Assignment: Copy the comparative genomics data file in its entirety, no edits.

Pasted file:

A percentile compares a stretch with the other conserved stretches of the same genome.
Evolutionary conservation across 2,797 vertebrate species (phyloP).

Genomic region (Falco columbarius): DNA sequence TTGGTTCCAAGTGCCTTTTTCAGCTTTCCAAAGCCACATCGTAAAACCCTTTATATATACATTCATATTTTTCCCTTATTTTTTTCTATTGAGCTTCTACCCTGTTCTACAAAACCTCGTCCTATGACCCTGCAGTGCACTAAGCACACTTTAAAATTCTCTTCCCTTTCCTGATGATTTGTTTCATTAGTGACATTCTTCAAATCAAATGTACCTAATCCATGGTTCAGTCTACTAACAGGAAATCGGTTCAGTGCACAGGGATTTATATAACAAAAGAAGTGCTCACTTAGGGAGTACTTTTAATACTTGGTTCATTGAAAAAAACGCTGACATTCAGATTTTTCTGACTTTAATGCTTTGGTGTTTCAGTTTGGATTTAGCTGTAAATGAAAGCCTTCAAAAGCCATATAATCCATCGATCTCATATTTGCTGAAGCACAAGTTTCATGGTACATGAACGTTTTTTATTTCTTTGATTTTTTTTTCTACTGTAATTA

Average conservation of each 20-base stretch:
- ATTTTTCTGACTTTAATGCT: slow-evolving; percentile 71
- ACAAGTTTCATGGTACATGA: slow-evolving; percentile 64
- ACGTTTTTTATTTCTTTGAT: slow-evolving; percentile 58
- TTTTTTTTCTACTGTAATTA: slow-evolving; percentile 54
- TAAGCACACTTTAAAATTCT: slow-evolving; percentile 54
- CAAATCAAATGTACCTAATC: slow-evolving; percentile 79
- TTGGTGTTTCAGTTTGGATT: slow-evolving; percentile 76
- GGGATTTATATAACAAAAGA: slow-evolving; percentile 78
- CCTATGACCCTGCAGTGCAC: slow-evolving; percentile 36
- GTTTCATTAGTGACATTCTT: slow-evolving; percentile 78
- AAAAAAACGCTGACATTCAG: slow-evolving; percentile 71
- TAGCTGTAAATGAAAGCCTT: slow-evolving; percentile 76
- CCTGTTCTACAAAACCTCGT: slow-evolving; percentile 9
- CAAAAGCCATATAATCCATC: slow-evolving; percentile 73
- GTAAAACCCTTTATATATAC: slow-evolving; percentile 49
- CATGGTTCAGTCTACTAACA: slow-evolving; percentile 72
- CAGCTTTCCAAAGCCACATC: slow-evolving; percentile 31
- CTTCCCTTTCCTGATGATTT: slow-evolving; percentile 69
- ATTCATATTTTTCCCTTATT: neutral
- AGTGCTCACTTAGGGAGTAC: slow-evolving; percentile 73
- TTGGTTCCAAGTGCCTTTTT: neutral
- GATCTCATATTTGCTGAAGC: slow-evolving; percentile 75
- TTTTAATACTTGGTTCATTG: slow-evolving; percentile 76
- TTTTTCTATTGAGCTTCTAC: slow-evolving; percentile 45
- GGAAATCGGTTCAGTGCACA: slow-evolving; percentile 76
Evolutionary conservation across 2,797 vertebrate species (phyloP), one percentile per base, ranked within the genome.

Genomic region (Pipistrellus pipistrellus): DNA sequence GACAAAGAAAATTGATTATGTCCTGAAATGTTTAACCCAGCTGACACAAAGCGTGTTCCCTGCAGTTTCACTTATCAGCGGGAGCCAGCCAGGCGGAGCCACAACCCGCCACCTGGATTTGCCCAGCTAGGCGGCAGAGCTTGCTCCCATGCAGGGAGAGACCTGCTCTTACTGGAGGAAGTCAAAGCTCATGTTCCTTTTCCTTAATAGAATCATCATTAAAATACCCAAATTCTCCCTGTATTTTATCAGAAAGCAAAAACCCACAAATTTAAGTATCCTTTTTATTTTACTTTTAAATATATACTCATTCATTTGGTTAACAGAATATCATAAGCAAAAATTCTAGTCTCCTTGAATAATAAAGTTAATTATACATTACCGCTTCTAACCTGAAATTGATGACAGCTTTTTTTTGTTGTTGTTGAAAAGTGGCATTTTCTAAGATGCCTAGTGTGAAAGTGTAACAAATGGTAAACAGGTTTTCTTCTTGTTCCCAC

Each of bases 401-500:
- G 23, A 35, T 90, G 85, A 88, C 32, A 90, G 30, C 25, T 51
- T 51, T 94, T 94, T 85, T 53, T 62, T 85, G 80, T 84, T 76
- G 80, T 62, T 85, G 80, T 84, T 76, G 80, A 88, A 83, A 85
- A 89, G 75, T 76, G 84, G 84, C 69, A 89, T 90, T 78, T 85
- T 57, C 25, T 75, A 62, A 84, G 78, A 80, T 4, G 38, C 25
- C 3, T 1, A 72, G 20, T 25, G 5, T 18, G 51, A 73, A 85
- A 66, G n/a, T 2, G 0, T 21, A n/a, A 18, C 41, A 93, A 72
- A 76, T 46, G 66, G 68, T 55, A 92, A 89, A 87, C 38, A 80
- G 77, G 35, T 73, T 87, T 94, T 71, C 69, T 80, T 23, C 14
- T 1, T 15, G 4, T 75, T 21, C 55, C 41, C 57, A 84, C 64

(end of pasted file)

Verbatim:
A percentile compares a stretch with the other conserved stretches of the same genome.
Evolutionary conservation across 2,797 vertebrate species (phyloP).

Genomic region (Falco columbarius): DNA sequence TTGGTTCCAAGTGCCTTTTTCAGCTTTCCAAAGCCACATCGTAAAACCCTTTATATATACATTCATATTTTTCCCTTATTTTTTTCTATTGAGCTTCTACCCTGTTCTACAAAACCTCGTCCTATGACCCTGCAGTGCACTAAGCACACTTTAAAATTCTCTTCCCTTTCCTGATGATTTGTTTCATTAGTGACATTCTTCAAATCAAATGTACCTAATCCATGGTTCAGTCTACTAACAGGAAATCGGTTCAGTGCACAGGGATTTATATAACAAAAGAAGTGCTCACTTAGGGAGTACTTTTAATACTTGGTTCATTGAAAAAAACGCTGACATTCAGATTTTTCTGACTTTAATGCTTTGGTGTTTCAGTTTGGATTTAGCTGTAAATGAAAGCCTTCAAAAGCCATATAATCCATCGATCTCATATTTGCTGAAGCACAAGTTTCATGGTACATGAACGTTTTTTATTTCTTTGATTTTTTTTTCTACTGTAATTA

Average conservation of each 20-base stretch:
- ATTTTTCTGACTTTAATGCT: slow-evolving; percentile 71
- ACAAGTTTCATGGTACATGA: slow-evolving; percentile 64
- ACGTTTTTTATTTCTTTGAT: slow-evolving; percentile 58
- TTTTTTTTCTACTGTAATTA: slow-evolving; percentile 54
- TAAGCACACTTTAAAATTCT: slow-evolving; percentile 54
- CAAATCAAATGTACCTAATC: slow-evolving; percentile 79
- TTGGTGTTTCAGTTTGGATT: slow-evolving; percentile 76
- GGGATTTATATAACAAAAGA: slow-evolving; percentile 78
- CCTATGACCCTGCAGTGCAC: slow-evolving; percentile 36
- GTTTCATTAGTGACATTCTT: slow-evolving; percentile 78
- AAAAAAACGCTGACATTCAG: slow-evolving; percentile 71
- TAGCTGTAAATGAAAGCCTT: slow-evolving; percentile 76
- CCTGTTCTACAAAACCTCGT: slow-evolving; percentile 9
- CAAAAGCCATATAATCCATC: slow-evolving; percentile 73
- GTAAAACCCTTTATATATAC: slow-evolving; percentile 49
- CATGGTTCAGTCTACTAACA: slow-evolving; percentile 72
- CAGCTTTCCAAAGCCACATC: slow-evolving; percentile 31
- CTTCCCTTTCCTGATGATTT: slow-evolving; percentile 69
- ATTCATATTTTTCCCTTATT: neutral
- AGTGCTCACTTAGGGAGTAC: slow-evolving; percentile 73
- TTGGTTCCAAGTGCCTTTTT: neutral
- GATCTCATATTTGCTGAAGC: slow-evolving; percentile 75
- TTTTAATACTTGGTTCATTG: slow-evolving; percentile 76
- TTTTTCTATTGAGCTTCTAC: slow-evolving; percentile 45
- GGAAATCGGTTCAGTGCACA: slow-evolving; percentile 76
Evolutionary conservation across 2,797 vertebrate species (phyloP), one percentile per base, ranked within the genome.

Genomic region (Pipistrellus pipistrellus): DNA sequence GACAAAGAAAATTGATTATGTCCTGAAATGTTTAACCCAGCTGACACAAAGCGTGTTCCCTGCAGTTTCACTTATCAGCGGGAGCCAGCCAGGCGGAGCCACAACCCGCCACCTGGATTTGCCCAGCTAGGCGGCAGAGCTTGCTCCCATGCAGGGAGAGACCTGCTCTTACTGGAGGAAGTCAAAGCTCATGTTCCTTTTCCTTAATAGAATCATCATTAAAATACCCAAATTCTCCCTGTATTTTATCAGAAAGCAAAAACCCACAAATTTAAGTATCCTTTTTATTTTACTTTTAAATATATACTCATTCATTTGGTTAACAGAATATCATAAGCAAAAATTCTAGTCTCCTTGAATAATAAAGTTAATTATACATTACCGCTTCTAACCTGAAATTGATGACAGCTTTTTTTTGTTGTTGTTGAAAAGTGGCATTTTCTAAGATGCCTAGTGTGAAAGTGTAACAAATGGTAAACAGGTTTTCTTCTTGTTCCCAC

Each of bases 401-500:
- G 23, A 35, T 90, G 85, A 88, C 32, A 90, G 30, C 25, T 51
- T 51, T 94, T 94, T 85, T 53, T 62, T 85, G 80, T 84, T 76
- G 80, T 62, T 85, G 80, T 84, T 76, G 80, A 88, A 83, A 85
- A 89, G 75, T 76, G 84, G 84, C 69, A 89, T 90, T 78, T 85
- T 57, C 25, T 75, A 62, A 84, G 78, A 80, T 4, G 38, C 25
- C 3, T 1, A 72, G 20, T 25, G 5, T 18, G 51, A 73, A 85
- A 66, G n/a, T 2, G 0, T 21, A n/a, A 18, C 41, A 93, A 72
- A 76, T 46, G 66, G 68, T 55, A 92, A 89, A 87, C 38, A 80
- G 77, G 35, T 73, T 87, T 94, T 71, C 69, T 80, T 23, C 14
- T 1, T 15, G 4, T 75, T 21, C 55, C 41, C 57, A 84, C 64